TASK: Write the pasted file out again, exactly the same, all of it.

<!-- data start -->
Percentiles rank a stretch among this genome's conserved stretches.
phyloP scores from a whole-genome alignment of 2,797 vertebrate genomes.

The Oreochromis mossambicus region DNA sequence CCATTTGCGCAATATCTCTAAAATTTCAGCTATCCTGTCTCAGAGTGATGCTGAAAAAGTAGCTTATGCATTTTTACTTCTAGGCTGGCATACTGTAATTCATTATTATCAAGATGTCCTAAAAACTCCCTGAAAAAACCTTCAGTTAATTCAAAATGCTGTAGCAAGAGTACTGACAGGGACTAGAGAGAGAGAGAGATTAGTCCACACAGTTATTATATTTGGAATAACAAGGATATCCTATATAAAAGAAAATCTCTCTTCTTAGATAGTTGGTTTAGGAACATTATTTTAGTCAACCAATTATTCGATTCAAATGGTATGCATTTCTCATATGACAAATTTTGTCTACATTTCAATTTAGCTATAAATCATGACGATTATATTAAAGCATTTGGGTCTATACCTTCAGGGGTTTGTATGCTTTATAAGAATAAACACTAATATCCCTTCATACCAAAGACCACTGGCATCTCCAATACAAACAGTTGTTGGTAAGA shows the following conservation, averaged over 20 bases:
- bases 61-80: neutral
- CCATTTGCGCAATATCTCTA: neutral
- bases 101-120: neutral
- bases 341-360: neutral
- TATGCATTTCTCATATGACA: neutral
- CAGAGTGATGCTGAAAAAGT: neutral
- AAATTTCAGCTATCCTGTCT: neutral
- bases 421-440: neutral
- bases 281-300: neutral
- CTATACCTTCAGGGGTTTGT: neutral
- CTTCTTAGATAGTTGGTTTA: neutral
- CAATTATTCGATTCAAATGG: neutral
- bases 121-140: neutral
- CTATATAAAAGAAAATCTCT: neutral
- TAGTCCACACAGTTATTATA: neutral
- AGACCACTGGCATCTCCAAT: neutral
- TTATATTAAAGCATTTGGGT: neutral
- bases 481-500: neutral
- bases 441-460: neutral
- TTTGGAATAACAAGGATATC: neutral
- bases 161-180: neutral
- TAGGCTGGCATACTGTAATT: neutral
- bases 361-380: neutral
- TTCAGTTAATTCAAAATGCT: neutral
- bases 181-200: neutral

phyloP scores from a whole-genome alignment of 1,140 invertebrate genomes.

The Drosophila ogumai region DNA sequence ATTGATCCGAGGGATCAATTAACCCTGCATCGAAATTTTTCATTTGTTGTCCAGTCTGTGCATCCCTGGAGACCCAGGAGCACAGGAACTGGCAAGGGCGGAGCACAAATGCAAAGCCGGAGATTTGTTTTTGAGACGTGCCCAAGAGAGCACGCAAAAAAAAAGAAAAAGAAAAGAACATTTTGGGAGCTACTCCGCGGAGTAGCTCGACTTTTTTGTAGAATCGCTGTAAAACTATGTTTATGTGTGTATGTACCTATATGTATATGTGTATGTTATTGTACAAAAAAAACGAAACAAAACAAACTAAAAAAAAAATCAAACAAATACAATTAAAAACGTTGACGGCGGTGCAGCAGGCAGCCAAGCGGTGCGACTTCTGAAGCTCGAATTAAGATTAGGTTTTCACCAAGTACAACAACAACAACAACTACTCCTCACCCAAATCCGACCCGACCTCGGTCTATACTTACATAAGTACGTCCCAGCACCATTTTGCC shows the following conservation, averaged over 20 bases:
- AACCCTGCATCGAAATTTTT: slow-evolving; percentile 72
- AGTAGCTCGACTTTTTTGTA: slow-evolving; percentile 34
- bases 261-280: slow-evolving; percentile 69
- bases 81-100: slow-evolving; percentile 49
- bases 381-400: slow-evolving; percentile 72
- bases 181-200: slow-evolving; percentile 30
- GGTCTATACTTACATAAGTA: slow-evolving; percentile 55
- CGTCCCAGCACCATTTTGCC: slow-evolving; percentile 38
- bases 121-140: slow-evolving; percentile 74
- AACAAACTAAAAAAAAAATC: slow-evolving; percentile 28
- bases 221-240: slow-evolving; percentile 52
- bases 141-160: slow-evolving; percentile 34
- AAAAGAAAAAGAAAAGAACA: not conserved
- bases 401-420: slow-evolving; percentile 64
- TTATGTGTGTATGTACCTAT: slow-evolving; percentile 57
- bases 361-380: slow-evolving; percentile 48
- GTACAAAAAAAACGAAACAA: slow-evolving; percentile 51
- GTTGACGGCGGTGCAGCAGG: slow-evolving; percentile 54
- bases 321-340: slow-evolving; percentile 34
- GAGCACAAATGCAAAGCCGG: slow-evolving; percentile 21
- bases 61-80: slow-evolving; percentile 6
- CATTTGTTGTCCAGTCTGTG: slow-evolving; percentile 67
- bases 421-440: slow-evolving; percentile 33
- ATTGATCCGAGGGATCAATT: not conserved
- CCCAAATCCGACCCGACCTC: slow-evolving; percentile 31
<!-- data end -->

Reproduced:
Percentiles rank a stretch among this genome's conserved stretches.
phyloP scores from a whole-genome alignment of 2,797 vertebrate genomes.

The Oreochromis mossambicus region DNA sequence CCATTTGCGCAATATCTCTAAAATTTCAGCTATCCTGTCTCAGAGTGATGCTGAAAAAGTAGCTTATGCATTTTTACTTCTAGGCTGGCATACTGTAATTCATTATTATCAAGATGTCCTAAAAACTCCCTGAAAAAACCTTCAGTTAATTCAAAATGCTGTAGCAAGAGTACTGACAGGGACTAGAGAGAGAGAGAGATTAGTCCACACAGTTATTATATTTGGAATAACAAGGATATCCTATATAAAAGAAAATCTCTCTTCTTAGATAGTTGGTTTAGGAACATTATTTTAGTCAACCAATTATTCGATTCAAATGGTATGCATTTCTCATATGACAAATTTTGTCTACATTTCAATTTAGCTATAAATCATGACGATTATATTAAAGCATTTGGGTCTATACCTTCAGGGGTTTGTATGCTTTATAAGAATAAACACTAATATCCCTTCATACCAAAGACCACTGGCATCTCCAATACAAACAGTTGTTGGTAAGA shows the following conservation, averaged over 20 bases:
- bases 61-80: neutral
- CCATTTGCGCAATATCTCTA: neutral
- bases 101-120: neutral
- bases 341-360: neutral
- TATGCATTTCTCATATGACA: neutral
- CAGAGTGATGCTGAAAAAGT: neutral
- AAATTTCAGCTATCCTGTCT: neutral
- bases 421-440: neutral
- bases 281-300: neutral
- CTATACCTTCAGGGGTTTGT: neutral
- CTTCTTAGATAGTTGGTTTA: neutral
- CAATTATTCGATTCAAATGG: neutral
- bases 121-140: neutral
- CTATATAAAAGAAAATCTCT: neutral
- TAGTCCACACAGTTATTATA: neutral
- AGACCACTGGCATCTCCAAT: neutral
- TTATATTAAAGCATTTGGGT: neutral
- bases 481-500: neutral
- bases 441-460: neutral
- TTTGGAATAACAAGGATATC: neutral
- bases 161-180: neutral
- TAGGCTGGCATACTGTAATT: neutral
- bases 361-380: neutral
- TTCAGTTAATTCAAAATGCT: neutral
- bases 181-200: neutral

phyloP scores from a whole-genome alignment of 1,140 invertebrate genomes.

The Drosophila ogumai region DNA sequence ATTGATCCGAGGGATCAATTAACCCTGCATCGAAATTTTTCATTTGTTGTCCAGTCTGTGCATCCCTGGAGACCCAGGAGCACAGGAACTGGCAAGGGCGGAGCACAAATGCAAAGCCGGAGATTTGTTTTTGAGACGTGCCCAAGAGAGCACGCAAAAAAAAAGAAAAAGAAAAGAACATTTTGGGAGCTACTCCGCGGAGTAGCTCGACTTTTTTGTAGAATCGCTGTAAAACTATGTTTATGTGTGTATGTACCTATATGTATATGTGTATGTTATTGTACAAAAAAAACGAAACAAAACAAACTAAAAAAAAAATCAAACAAATACAATTAAAAACGTTGACGGCGGTGCAGCAGGCAGCCAAGCGGTGCGACTTCTGAAGCTCGAATTAAGATTAGGTTTTCACCAAGTACAACAACAACAACAACTACTCCTCACCCAAATCCGACCCGACCTCGGTCTATACTTACATAAGTACGTCCCAGCACCATTTTGCC shows the following conservation, averaged over 20 bases:
- AACCCTGCATCGAAATTTTT: slow-evolving; percentile 72
- AGTAGCTCGACTTTTTTGTA: slow-evolving; percentile 34
- bases 261-280: slow-evolving; percentile 69
- bases 81-100: slow-evolving; percentile 49
- bases 381-400: slow-evolving; percentile 72
- bases 181-200: slow-evolving; percentile 30
- GGTCTATACTTACATAAGTA: slow-evolving; percentile 55
- CGTCCCAGCACCATTTTGCC: slow-evolving; percentile 38
- bases 121-140: slow-evolving; percentile 74
- AACAAACTAAAAAAAAAATC: slow-evolving; percentile 28
- bases 221-240: slow-evolving; percentile 52
- bases 141-160: slow-evolving; percentile 34
- AAAAGAAAAAGAAAAGAACA: not conserved
- bases 401-420: slow-evolving; percentile 64
- TTATGTGTGTATGTACCTAT: slow-evolving; percentile 57
- bases 361-380: slow-evolving; percentile 48
- GTACAAAAAAAACGAAACAA: slow-evolving; percentile 51
- GTTGACGGCGGTGCAGCAGG: slow-evolving; percentile 54
- bases 321-340: slow-evolving; percentile 34
- GAGCACAAATGCAAAGCCGG: slow-evolving; percentile 21
- bases 61-80: slow-evolving; percentile 6
- CATTTGTTGTCCAGTCTGTG: slow-evolving; percentile 67
- bases 421-440: slow-evolving; percentile 33
- ATTGATCCGAGGGATCAATT: not conserved
- CCCAAATCCGACCCGACCTC: slow-evolving; percentile 31